Completed Projects

FPGA Reliability

Ease of reconfigurability combined with recent increase in logic density and speed of FPGA chips have encouraged designers to take advantage of FPGAs and extend their role as computing elements in lieu of ASICs. However, the use of FPGA chips in specialized applications may give rise to failures that could have a significant impact on the security and dependability of those applications. With the number of FPGA applications on the rise and the wide usage of FPGAs in mission critical applications, understanding the causes and effects of FPGA faults has become very crucial.

In this research program we investigate the causes of application failures that are unique to FPGAs with a view toward the development of design practices for minimizing their impact. We are taking a systems’ approach toward the identification of faults and the establishment of design criteria for improving the dependability of FPGAs. We undertake a comprehensive examination of the entire lifecycle of FPGA designs starting from the chip design and fabrication to the configuration and operation of FPGA-based design. In addition, the entire design process is examined as a whole in order to identify critical activities and sequences of these activities.

During the current phase of the project we plan to investigate the failure modes of FPGAs and the factors that contribute to their occurrence, including design practices and tools. This phase will be concluded with the development of criteria and/or metrics for measuring the impact of each failure mode. Such metrics combined with the general classification of the FPGA faults and the frequency of their occurrence will enable the development of a ranked list of faults based on their criticality in order to enable the development of high impact.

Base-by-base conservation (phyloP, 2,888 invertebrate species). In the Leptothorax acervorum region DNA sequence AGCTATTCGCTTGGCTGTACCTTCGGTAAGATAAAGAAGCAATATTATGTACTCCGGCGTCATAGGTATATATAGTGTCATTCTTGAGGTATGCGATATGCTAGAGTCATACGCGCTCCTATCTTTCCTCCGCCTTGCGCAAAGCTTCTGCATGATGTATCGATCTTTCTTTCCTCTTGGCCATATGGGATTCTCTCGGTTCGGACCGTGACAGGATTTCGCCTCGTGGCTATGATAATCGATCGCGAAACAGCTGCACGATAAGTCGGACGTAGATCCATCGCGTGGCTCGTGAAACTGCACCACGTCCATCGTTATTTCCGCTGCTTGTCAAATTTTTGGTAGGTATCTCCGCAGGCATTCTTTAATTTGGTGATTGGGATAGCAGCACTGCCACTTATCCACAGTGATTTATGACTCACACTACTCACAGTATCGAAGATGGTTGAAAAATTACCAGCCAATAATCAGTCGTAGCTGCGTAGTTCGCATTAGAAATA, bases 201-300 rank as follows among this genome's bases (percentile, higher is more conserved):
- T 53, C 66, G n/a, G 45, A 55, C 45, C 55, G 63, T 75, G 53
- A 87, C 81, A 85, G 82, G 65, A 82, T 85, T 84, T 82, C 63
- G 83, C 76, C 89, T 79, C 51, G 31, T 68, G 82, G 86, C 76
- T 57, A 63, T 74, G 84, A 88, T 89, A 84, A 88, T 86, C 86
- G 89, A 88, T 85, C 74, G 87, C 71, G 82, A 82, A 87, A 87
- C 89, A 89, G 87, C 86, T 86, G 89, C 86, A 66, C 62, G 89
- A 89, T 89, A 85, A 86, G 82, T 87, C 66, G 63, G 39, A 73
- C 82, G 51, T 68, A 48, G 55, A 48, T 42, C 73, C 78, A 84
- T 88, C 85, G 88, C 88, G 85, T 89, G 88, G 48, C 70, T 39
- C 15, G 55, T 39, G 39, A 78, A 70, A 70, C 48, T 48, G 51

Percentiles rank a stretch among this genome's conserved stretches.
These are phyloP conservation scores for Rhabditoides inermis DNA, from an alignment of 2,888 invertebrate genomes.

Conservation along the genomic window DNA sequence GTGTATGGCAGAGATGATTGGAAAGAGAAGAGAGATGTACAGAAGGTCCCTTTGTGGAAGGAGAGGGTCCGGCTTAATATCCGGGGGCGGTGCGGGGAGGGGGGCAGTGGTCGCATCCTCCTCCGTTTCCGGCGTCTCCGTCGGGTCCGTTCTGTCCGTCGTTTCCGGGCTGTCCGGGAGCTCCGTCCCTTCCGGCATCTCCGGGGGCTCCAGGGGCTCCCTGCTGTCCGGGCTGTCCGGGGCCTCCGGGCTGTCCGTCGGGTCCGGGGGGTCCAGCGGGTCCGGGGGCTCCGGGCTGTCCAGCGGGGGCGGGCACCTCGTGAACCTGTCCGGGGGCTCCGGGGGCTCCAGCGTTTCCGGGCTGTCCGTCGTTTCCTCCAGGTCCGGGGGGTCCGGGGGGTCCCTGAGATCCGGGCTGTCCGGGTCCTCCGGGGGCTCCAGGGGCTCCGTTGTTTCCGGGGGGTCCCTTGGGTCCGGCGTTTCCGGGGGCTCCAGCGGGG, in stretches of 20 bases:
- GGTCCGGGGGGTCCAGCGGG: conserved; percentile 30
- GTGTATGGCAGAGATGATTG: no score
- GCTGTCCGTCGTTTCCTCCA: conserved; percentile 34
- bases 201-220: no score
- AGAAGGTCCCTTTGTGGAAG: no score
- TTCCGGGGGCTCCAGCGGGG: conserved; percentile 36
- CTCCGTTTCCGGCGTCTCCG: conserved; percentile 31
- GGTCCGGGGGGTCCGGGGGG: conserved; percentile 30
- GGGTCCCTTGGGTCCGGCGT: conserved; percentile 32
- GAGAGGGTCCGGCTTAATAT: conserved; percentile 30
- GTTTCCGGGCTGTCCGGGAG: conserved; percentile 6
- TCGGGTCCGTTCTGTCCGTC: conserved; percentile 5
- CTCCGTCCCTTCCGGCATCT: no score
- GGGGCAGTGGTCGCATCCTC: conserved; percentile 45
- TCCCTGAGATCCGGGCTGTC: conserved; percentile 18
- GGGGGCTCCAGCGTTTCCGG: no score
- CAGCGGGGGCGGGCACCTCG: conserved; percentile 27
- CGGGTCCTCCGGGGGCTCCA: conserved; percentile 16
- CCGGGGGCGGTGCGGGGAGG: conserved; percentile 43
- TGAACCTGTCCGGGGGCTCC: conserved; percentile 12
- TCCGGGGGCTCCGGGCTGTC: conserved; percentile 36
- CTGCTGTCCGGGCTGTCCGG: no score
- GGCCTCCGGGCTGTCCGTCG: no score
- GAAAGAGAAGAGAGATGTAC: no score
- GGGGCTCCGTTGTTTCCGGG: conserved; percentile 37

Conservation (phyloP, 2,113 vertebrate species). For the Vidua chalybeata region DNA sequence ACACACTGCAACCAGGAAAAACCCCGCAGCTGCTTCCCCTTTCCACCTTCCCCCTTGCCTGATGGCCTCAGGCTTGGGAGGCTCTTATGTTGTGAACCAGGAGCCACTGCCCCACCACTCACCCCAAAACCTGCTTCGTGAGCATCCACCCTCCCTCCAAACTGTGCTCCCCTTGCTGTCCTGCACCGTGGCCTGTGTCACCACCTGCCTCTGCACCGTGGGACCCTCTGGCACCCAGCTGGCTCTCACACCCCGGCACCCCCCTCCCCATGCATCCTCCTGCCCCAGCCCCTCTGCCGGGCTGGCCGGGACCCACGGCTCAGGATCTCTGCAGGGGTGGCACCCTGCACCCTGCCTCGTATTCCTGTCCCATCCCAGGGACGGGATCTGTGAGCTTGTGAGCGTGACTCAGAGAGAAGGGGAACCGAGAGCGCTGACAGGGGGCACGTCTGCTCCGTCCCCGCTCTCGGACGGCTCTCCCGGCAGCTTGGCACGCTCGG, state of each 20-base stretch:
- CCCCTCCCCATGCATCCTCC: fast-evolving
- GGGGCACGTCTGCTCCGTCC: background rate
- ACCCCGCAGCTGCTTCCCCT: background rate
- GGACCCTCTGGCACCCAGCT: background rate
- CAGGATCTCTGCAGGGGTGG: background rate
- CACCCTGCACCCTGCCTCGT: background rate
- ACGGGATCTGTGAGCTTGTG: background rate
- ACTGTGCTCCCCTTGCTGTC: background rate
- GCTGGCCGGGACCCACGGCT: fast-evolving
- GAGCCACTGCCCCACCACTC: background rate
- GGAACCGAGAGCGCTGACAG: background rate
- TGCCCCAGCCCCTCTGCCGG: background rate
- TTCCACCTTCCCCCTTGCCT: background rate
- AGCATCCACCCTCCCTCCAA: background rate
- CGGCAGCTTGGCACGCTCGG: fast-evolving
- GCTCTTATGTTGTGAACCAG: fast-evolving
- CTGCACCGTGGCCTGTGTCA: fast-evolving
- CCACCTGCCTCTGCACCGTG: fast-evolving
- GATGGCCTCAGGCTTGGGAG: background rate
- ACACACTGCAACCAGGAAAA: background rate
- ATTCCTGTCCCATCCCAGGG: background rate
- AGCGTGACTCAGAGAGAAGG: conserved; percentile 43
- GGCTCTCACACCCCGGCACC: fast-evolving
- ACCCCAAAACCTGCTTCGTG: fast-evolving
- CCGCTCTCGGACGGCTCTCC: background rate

DARPA HPCS – Ultraviolet Project

In an effort to boost high-performance computing users productivity and cut time-to-solution, which is a function of development time and execution time, Silicon Graphics, along with the George Washington University, the Massachusetts Institute of Technology, University of Minnesota, and the University of Utah; have been conceiving novel computing architectures and programming models for a next generation advanced computer system. The final outcome will be the first commercial peta-scale super computer, the Ultraviolet, which can be deployed by 2010. Funding for this project is provided through DARPA’s high-productivity computing systems(HPCS) program, Phase I.


IP Tools

The emergence of intellectual property components has caused a redefinition of the field of embedded systems. Many modern embedded systems are defined as multi-chip modules (MCMs) or System on a Chip (SoC) designs composed of IP components from a variety of vendors. Engineers often spend a significant portion of time reviewing IP components for suitability to their respective embedded system design. This process considers a myriad of permutations before the final components are selected. This task seeks to answer the following questions:

  • What IP component attributes distinguish each from the other?